Indirect spend can be a noteworthy untapped opportunity for retailers looking to save money and redirect funds for growth investments. Retailers face significant profit margin pressures. They aim to deliver goods and services to customers on time and at competitive prices, battling prevailing inflation and supply chain challenges. So, along with direct spend, indirect spend also needs to be managed and optimized for better profit margins.
Traditionally, spend management in the retail industry has focused on optimizing direct spend, as it is directly tied to procurement of raw materials, components, finished goods, and services necessary for the production of retail goods. Procurement teams manage direct spend effectively as an essential part of keeping costs low, generating value, and supporting the retail organization’s profitability and competitive strength, but today the most relevant question for the retailers is:
Does my team have visibility into all indirect spend? Are indirect expenses getting out of control? What is the impact of uncontrolled indirect spend? How can I gain better control and governance on indirect spend?
According to McKinsey, indirect costs account for an average of 10-15% of sales for the retail industry.
The good news is that most retailers are aware that their indirect spending is far from optimized, and are aware of the key challenges related to indirect spend in procurement:
- lack of spend visibility
- fragmented ownership
- spend authority
- an absence of incentives to reduce indirect spend
- a siloed approach to the procurement of not-for-resale (NFR) categories
Approaches to Optimize Indirect Procurement Spend in Retail
Visionary retailers are exploring new approaches to manage indirect spend—and achieving results! These retailers aren’t viewing indirect costs as a concern only for the procurement function. Instead, they’re looking to transform indirect spending across the entire business. They’re overcoming challenges by leveraging new operating models and tools, such as:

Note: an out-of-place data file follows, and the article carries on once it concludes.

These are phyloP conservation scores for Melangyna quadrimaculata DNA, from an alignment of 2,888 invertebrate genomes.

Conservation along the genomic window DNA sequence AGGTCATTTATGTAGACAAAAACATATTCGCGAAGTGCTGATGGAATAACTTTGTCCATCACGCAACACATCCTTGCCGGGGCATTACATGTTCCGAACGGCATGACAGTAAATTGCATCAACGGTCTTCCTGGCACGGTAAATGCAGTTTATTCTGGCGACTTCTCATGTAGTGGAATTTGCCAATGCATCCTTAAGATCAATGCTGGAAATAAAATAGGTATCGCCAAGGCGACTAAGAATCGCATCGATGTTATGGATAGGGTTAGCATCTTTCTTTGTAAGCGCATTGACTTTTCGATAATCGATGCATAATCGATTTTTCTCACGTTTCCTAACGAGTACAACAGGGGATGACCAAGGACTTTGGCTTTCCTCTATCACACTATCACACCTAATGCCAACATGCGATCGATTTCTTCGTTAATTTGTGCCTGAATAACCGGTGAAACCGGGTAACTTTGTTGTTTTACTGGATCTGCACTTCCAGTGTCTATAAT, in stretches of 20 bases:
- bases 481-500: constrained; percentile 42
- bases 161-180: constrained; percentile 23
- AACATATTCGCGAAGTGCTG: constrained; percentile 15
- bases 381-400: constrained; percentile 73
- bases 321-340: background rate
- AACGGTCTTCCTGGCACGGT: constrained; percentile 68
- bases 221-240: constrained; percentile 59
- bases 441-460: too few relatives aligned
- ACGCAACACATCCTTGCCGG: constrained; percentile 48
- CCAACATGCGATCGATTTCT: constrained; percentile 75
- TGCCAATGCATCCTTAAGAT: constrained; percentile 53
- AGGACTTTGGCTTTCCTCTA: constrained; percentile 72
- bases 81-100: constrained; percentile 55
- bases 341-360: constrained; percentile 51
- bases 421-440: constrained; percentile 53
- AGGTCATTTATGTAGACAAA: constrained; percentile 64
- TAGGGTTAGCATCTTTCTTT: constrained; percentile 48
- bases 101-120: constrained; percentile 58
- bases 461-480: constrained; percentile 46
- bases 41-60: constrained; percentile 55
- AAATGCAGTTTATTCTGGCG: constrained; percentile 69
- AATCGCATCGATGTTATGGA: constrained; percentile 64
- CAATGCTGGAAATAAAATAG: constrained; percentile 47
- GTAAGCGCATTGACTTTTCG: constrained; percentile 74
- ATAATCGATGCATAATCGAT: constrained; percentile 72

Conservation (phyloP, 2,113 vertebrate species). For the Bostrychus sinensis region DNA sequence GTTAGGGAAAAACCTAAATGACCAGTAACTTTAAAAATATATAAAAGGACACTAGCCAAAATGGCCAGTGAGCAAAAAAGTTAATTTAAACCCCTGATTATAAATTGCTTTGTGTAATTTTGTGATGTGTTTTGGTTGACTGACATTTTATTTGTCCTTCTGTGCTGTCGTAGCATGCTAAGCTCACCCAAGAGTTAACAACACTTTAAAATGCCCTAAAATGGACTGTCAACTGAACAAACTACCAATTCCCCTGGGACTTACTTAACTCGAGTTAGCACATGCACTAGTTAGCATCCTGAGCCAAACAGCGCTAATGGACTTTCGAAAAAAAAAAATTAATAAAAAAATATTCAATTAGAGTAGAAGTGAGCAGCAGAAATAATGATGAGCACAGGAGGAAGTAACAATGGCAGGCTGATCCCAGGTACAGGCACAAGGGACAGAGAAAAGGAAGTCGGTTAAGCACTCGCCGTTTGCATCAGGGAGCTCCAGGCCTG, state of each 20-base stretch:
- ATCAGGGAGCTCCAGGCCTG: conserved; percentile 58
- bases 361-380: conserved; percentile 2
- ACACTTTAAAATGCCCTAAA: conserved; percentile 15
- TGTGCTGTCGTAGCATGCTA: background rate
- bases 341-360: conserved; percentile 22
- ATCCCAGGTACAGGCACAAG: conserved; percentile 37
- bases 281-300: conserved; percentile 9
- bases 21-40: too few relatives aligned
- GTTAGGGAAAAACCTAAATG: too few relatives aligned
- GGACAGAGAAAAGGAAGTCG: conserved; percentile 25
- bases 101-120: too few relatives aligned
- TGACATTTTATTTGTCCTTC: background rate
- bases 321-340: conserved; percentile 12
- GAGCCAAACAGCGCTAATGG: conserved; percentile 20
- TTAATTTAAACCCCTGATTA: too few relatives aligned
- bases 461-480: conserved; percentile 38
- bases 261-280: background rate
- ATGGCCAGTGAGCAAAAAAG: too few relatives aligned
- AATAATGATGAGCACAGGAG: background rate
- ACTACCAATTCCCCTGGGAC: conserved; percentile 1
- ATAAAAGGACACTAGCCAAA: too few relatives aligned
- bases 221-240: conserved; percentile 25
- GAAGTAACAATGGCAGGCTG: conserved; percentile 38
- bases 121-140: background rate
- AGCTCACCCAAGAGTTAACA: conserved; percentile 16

1. Cross-functional team approach
Transformation of indirect spending requires the involvement and commitment of more than just the procurement staff. A cross-functional team approach breaks down silos, surfaces questions about the retail business needs, and helps make balanced trade-offs.
A cross-functional team approach pulls the critical supplier-management functional levels (such as competitive bids and supplier consolidation) that affect who the retailer buys from and at what price. The unit also pulls process-management levels, which influence how a retailer buys. If the various functions comply with procurement policies and use only preferred vendors, it will reduce maverick spending, help improve and centralize spend visibility, and equip the retailer to negotiate better pricing and fees, and vendor payment terms.
Business Case: A retailer seeking to optimize logistics spending, tasked a cross-functional team with redesigning its distribution network. The team was able to reduce end-to-end costs by selectively increasing specific logistics costs. For example, it switched some deliveries from sea to air to gain sales and reduce markdowns. It also increased delivery frequency for some products and stores while decreasing it for others.
2. Focused and stronger supplier collaboration
Retailers should work with suppliers on cost improvements and innovations. Suppliers are excellent idea generators because they are more familiar with a retailer's negative behaviors than the retailer is, and they can assist in changing those behavior patterns rather than losing the business. Retailers also invest in improving supplier capabilities in ways that will pay the investment back several times over. With a strong supplier relationship, the retailers can benefit from better product quality and availability, faster responses to market needs, less administrative effort, greater efficiency, and lower total cost.